The struggle here is inevitably limited by the particular situations of day laborers, who are dispatched to their job sites and have no direct access to the means of production that standard wage workers would. This prevents them from for instance calling political strikes against police brutality, and hitting powerful interests in the city where they really hurt. As workers deprived of these means to struggle, the day laborers will always have the riot as a method not only of collective defense but for also forcing concessions from the city in the form of expanding welfare access, creating jobs, backing off of eviction campaigns etc. While these are more or less important gains strictly in terms of survival, it is important to explore the possibilities of spreading the antagonism of the Kamagasaki workers to the larger population of exploited people in order to imagine doing away with this power structure once and for all.
It is unclear exactly where the situation is headed, but we can know for sure that the real repression in Kamagasaki will arrive after the summits have ended and the focus is off of the Japanese government. Then we will see the raids, the arrests and the scapegoating of particular individuals for the righteous outburst of class violence that these riots are. Instead of quietly accepting their fates as people to be trampled upon, the participants have directly attacked the wardens of wage labor who guarantee the violence of everyday slum life.
Overall, the ongoing repression against those involved in organizing against the G8 summit as well as Kamagasaki should not convince anyone that the ruling class here is once again afraid of the working class. In repressing certain left groups organizing against the economic summits, the Japanese government is more interested in preventing a movement from emerging that starts to question capital at the macro level, than actually attacking an existing one. On the other hand in Kamagasaki, the state tries to deny the possibility of antagonism in a major metropole and the visibility of this revolt, for fear of it spreading. This is why most news reports have blacked out the ongoing riots in Kamagasaki. The concreteness and universality of the Kamagasaki revolt truly threatens to expand beyond the borders of police violence. Visitors to Kamagasaki from near and far have over the past five days participated and found their own struggle in riots fought by total strangers. The ruling class fears and knows that it cannot control this horizontal sympathy and the real practice of revolt that accompanies it.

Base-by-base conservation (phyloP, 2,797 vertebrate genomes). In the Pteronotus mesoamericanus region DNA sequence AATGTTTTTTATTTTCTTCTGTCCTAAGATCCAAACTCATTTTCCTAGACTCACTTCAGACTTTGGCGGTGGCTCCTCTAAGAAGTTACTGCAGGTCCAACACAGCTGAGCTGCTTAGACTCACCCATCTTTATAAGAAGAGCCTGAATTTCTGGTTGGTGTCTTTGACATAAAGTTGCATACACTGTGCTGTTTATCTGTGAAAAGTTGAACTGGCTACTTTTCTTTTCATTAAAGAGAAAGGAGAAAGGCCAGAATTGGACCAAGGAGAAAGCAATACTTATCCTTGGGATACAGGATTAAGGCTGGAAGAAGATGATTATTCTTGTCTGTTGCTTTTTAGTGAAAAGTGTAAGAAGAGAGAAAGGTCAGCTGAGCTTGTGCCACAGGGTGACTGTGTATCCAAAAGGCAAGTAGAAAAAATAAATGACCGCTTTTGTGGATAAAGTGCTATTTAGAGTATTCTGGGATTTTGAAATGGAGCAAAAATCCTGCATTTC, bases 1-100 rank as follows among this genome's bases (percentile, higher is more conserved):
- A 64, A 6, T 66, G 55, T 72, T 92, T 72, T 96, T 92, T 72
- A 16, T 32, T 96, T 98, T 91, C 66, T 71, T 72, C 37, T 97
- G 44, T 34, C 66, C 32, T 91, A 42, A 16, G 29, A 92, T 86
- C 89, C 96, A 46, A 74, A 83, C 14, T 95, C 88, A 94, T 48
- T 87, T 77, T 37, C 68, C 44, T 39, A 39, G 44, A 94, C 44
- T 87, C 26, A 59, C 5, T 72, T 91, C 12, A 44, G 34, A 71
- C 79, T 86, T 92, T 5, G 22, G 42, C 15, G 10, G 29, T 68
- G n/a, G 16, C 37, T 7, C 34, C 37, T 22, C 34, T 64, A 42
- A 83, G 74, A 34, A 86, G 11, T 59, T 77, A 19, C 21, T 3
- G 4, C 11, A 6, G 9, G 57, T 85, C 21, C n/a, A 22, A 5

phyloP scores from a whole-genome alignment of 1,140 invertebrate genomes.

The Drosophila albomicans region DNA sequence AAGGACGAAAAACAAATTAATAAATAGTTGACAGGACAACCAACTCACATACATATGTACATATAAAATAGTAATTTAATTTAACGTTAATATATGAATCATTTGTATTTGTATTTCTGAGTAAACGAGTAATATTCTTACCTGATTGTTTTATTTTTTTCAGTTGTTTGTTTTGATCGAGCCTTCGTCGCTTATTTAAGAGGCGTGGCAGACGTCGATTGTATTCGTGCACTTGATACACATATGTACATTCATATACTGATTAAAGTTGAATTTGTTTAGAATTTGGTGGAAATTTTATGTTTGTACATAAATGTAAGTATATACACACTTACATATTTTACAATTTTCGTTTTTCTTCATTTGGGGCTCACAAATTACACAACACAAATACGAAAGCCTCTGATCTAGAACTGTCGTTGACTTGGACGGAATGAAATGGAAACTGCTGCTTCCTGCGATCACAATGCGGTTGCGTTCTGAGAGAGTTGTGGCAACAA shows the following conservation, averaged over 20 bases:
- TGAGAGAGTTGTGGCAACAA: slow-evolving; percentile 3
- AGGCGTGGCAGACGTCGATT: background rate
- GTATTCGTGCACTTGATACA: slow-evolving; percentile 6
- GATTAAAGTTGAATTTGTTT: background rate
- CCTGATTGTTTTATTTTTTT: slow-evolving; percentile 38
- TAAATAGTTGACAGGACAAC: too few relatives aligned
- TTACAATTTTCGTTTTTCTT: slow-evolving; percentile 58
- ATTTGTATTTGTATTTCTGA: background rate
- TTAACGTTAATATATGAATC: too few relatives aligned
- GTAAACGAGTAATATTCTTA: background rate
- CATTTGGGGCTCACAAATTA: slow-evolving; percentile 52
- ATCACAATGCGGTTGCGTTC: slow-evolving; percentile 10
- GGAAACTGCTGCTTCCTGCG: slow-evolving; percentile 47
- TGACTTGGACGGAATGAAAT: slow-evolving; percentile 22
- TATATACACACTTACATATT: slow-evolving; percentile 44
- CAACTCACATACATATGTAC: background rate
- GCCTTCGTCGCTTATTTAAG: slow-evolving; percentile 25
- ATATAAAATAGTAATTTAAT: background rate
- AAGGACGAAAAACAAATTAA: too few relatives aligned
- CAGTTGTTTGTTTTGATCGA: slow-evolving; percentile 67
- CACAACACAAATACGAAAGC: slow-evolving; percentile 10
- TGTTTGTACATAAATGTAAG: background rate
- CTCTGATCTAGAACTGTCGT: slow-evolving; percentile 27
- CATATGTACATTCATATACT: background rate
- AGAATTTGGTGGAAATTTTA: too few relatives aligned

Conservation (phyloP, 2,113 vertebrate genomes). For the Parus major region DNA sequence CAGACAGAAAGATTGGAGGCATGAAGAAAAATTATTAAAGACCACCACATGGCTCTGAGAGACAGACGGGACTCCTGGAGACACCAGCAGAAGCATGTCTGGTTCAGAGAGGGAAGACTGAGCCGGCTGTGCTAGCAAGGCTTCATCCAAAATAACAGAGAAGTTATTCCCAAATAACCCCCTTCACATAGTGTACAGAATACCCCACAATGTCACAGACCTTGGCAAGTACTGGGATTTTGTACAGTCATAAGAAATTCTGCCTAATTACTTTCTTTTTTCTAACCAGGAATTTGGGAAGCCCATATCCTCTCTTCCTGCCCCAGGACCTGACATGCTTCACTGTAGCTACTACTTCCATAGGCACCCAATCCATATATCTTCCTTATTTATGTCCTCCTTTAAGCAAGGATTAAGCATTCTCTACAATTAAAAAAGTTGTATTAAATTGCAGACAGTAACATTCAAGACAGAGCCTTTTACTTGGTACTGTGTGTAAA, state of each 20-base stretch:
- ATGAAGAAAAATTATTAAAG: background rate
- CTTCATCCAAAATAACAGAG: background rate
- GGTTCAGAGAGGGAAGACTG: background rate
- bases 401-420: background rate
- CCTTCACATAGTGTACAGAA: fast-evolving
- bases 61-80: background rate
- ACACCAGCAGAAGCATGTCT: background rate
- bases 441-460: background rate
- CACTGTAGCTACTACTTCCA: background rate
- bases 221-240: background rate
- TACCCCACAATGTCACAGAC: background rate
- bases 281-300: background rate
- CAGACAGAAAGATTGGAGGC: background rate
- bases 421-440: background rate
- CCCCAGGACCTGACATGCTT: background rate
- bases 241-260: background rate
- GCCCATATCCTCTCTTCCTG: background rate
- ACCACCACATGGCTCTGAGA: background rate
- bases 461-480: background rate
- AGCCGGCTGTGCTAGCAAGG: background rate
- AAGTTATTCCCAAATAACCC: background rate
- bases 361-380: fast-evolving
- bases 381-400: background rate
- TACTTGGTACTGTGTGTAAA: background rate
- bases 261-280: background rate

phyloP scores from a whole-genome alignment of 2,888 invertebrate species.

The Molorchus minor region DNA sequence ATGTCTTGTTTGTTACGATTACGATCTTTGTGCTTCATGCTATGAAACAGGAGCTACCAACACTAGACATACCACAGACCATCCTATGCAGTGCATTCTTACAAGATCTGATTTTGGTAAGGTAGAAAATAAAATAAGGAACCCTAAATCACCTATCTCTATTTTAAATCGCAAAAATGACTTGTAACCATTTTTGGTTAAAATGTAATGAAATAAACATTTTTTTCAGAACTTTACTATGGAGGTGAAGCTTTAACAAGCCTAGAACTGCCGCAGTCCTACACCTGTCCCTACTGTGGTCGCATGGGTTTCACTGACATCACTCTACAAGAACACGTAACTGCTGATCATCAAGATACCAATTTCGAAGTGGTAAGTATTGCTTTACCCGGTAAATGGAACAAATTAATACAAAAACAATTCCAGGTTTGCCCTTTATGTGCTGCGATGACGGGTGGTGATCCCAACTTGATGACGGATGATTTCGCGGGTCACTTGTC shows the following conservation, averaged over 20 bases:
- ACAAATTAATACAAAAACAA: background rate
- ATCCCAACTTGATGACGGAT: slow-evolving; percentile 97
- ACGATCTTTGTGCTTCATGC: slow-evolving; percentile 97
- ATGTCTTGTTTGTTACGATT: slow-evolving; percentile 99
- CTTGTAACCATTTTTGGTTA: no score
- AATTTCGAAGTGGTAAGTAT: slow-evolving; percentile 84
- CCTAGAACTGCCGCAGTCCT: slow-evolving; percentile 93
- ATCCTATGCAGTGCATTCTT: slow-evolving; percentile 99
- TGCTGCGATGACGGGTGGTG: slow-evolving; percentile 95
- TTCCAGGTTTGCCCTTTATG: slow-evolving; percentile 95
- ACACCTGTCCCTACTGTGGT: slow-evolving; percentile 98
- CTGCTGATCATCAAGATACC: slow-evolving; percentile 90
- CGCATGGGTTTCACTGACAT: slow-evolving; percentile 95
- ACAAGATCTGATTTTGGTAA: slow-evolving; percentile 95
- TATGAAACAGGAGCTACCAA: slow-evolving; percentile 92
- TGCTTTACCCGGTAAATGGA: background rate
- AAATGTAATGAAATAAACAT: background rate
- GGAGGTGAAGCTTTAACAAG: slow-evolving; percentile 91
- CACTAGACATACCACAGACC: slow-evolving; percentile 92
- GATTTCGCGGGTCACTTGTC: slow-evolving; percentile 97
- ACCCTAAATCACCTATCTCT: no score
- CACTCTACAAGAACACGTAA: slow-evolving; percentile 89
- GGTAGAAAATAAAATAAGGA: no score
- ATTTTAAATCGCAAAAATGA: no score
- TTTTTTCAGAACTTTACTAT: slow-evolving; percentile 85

Objection to Procedure Interview with Christoph Fringeli (2000)
1. Your contribution to the harsher elements of hardcore are most easily
chronicled in the progress and history of the Praxis label. Please describe
what you saw Praxis’ purpose when it began in 1992, and what you see its
purpose as now.
I had been involved with what you might call industrialnoisejazzpunknowave shit in the mid- to late 80’s, and ran a label called Vision in Basel, Switzerland, where I grew up. Around 1990 I became extremely disillusioned with the “independent” scene, as it seemed to be replicating the mechanisms and values of the major music market. This is a process that hasn’t stopped since: it’s all about commodification of young people’s creative energies, and channeling them into something that is cementing the current dominant social-relations by creating the idiotic concept of “great artists” = “stars”, and divisions between audience and performers.
When the first wave of Acid House hit (say ’87) I was quite intrigued by the DIY aesthetic and the concept of anonymous white labels, but with the exception of a small handful of tracks, such as Phuture’s Trax releases which I thought were brilliant, really fucking weird, overall there were not that many interesting tracks to support a whole new concept of use value of records, which I think really happened around ’90/91. Suddenly there were all these 12″s coming out that had a much harder sound, and I think for me personally seeing Underground Resistance in the Tresor club in Berlin was a real turning point, but it was backed up and supported by countless often anonymous producers churning out banging tracks all over the world.
By the end of 1991 I was squatting in South London and the following year the first couple of Praxis records appeared. I’d rather not try and “chronicle” Praxis here, as it had and continues to have an intense history, but to try and stay clear and short, one of the basic departure points were that I wanted to take elements of the new dance culture and push them a bit further, distort them, make them more extreme.